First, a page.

Dopaminergic neuron loss and up-regulation of chaperone protein mRNA induced by targeted over-expression of alpha-synuclein in mouse substantia nigra

Jessie L St Martin, Jochen Klucken, Tiago F Outeiro, Paul Nguyen, Christine Keller-McGandy, Ippolita Cantuti-Castelvetri, Tom N Grammatopoulos, David G Standaert, Bradley T Hyman, Pamela J McLean
Journal of Neurochemistry 2007, 100 (6): 1449-57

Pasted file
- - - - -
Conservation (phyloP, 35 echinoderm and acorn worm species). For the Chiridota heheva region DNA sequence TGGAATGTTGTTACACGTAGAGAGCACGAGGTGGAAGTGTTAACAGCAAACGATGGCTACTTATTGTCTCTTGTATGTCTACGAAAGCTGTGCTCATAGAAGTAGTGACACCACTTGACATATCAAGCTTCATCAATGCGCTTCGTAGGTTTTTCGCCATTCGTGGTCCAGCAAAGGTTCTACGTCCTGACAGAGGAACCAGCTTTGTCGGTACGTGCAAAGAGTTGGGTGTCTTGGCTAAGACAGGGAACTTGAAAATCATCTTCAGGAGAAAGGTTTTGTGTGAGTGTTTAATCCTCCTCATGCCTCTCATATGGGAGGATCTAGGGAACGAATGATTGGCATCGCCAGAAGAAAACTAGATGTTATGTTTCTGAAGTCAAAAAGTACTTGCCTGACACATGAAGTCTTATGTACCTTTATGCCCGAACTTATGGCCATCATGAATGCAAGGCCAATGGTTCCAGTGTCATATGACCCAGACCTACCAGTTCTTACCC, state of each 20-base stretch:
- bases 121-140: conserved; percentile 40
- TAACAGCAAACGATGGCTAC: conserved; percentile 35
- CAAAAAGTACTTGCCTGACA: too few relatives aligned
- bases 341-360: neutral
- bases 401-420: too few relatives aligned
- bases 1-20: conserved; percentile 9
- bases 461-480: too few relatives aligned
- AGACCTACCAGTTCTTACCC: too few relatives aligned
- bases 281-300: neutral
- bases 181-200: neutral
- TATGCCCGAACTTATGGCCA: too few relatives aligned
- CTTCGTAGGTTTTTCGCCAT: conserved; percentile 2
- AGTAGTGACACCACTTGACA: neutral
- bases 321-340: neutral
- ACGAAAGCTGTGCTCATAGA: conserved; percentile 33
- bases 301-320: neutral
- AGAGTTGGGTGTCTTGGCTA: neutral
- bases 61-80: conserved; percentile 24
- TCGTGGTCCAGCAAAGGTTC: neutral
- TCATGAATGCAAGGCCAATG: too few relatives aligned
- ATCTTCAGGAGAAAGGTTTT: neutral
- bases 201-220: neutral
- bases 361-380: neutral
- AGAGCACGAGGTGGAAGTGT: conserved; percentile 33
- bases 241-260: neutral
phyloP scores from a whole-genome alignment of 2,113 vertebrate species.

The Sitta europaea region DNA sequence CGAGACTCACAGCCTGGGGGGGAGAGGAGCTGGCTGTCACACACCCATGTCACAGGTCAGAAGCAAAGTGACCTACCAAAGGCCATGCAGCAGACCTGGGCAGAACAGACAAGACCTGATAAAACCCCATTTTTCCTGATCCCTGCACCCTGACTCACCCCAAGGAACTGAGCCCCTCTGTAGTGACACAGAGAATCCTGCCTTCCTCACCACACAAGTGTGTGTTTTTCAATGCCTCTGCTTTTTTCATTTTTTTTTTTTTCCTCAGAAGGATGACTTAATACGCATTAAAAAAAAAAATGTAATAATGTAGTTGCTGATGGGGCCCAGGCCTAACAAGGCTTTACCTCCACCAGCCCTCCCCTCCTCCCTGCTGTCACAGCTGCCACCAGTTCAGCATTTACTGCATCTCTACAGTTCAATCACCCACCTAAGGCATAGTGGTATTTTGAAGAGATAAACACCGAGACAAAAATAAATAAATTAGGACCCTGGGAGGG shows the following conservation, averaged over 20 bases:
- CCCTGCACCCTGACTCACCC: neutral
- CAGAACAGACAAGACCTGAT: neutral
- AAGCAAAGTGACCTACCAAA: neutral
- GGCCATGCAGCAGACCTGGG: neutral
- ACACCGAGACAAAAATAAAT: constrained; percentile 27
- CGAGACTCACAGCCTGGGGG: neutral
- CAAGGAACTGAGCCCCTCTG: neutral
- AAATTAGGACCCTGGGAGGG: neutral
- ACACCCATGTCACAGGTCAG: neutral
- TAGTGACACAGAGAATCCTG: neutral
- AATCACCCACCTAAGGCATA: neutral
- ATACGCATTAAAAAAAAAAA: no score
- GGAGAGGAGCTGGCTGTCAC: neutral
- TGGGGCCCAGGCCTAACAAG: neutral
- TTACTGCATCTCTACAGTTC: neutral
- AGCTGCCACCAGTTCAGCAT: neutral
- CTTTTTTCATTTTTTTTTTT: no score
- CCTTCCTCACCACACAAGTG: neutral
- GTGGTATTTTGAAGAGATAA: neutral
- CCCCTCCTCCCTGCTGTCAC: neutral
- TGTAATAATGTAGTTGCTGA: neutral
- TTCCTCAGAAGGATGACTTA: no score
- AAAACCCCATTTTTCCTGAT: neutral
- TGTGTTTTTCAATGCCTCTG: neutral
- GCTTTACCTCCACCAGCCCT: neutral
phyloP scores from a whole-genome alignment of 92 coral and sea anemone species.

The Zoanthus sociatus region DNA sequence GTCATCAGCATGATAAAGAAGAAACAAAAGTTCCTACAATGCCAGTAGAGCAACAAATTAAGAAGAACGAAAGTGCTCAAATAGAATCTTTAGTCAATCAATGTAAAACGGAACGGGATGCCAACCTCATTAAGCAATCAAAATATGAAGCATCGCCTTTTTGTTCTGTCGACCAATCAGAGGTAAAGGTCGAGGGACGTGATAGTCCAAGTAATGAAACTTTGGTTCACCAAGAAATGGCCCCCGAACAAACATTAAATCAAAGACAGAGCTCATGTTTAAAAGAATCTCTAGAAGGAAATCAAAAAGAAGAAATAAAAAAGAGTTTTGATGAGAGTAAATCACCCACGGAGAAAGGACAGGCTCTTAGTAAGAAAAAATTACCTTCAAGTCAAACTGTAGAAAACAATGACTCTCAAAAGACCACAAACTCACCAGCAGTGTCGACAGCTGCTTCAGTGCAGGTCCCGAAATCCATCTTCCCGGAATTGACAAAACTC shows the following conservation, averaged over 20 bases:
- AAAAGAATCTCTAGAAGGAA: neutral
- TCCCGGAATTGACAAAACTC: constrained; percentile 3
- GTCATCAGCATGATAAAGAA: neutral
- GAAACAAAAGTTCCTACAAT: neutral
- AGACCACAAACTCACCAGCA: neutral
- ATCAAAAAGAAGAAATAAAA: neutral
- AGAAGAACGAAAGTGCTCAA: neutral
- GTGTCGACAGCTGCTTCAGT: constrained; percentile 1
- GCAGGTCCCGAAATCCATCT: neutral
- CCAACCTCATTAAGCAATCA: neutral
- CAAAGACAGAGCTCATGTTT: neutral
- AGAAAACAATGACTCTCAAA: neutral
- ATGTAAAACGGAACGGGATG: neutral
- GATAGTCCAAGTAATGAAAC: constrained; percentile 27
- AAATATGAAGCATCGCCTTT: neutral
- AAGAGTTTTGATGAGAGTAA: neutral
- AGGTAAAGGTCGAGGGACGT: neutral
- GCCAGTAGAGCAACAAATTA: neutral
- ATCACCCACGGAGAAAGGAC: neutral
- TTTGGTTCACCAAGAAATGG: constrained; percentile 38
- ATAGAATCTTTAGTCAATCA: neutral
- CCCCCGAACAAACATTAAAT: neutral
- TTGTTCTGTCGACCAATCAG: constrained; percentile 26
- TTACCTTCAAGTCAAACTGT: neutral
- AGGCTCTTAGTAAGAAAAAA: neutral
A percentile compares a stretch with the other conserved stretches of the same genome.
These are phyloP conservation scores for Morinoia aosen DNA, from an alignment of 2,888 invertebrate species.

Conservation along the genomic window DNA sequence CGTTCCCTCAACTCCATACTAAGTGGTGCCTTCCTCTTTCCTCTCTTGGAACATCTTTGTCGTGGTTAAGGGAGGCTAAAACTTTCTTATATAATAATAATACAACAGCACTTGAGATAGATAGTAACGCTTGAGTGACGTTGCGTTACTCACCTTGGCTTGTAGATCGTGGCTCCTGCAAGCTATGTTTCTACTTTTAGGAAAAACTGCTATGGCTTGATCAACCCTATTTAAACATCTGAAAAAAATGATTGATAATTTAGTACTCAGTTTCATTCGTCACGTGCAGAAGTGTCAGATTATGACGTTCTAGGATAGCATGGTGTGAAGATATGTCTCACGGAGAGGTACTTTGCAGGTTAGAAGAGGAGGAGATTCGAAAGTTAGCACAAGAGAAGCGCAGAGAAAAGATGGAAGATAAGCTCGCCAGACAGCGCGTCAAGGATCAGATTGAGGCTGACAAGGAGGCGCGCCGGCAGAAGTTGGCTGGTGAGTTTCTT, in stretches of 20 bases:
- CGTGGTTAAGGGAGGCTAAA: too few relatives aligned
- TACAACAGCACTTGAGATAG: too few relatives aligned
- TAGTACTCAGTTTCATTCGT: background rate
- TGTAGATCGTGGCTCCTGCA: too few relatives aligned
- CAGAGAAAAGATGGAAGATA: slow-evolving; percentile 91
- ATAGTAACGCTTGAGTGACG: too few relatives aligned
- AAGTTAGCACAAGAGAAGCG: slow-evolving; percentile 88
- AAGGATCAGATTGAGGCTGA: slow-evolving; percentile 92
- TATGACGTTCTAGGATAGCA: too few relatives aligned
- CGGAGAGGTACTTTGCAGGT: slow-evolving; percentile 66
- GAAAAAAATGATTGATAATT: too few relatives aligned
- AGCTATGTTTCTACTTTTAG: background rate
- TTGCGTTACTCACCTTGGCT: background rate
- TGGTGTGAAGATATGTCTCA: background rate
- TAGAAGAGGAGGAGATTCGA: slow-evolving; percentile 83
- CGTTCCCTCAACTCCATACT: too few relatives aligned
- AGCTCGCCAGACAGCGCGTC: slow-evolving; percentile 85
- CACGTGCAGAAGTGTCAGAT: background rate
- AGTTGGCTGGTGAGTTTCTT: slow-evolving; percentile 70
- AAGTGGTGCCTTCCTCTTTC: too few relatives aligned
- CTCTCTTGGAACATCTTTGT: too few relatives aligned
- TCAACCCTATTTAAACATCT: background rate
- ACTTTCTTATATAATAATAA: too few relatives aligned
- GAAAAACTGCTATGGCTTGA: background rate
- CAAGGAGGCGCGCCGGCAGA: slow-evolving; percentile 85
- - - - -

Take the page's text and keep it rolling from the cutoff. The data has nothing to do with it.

Several transgenic mouse lines with altered alpha-synuclein expression have been developed that show a variety of Parkinson's disease-like symptoms without specific loss of dopaminergic neurons. Targeted over-expression of human alpha-synuclein using viral-vector mediated gene delivery into the substantia nigra of rats and non-human primates leads to dopaminergic cell loss and the formation of alpha-synuclein aggregates reminiscent of Lewy bodies. In the context of these recent findings, we used adeno-associated virus (AAV) to over-express wild type human alpha-synuclein in the substantia nigra of mice. We hypothesized that this over-expression would recapitulate pathological hallmarks of Parkinson's disease, creating a mouse model to further characterize the disease pathogenesis. Recombinant AAV expressing alpha-synuclein was stereotaxically injected into the substantia nigra of mice, leading to a 25% reduction of dopaminergic neurons after 24 weeks of transduction. Furthermore, examination of mRNA levels of stress-related proteins using laser capture microdissection and quantitative PCR revealed a positive correlation of Hsp27 expression with the extent of viral transduction at 4 weeks and a positive correlation of Hsp40, Hsp70 and caspase 9 with the extent of viral transduction at 24 weeks. Taken together, our findings suggest that targeted over-expression of alpha-synuclein can induce pathology at the gross anatomical and molecular level in the substantia nigra, providing a mouse model in which upstream changes in Parkinson's disease pathogenesis can be further elucidated.

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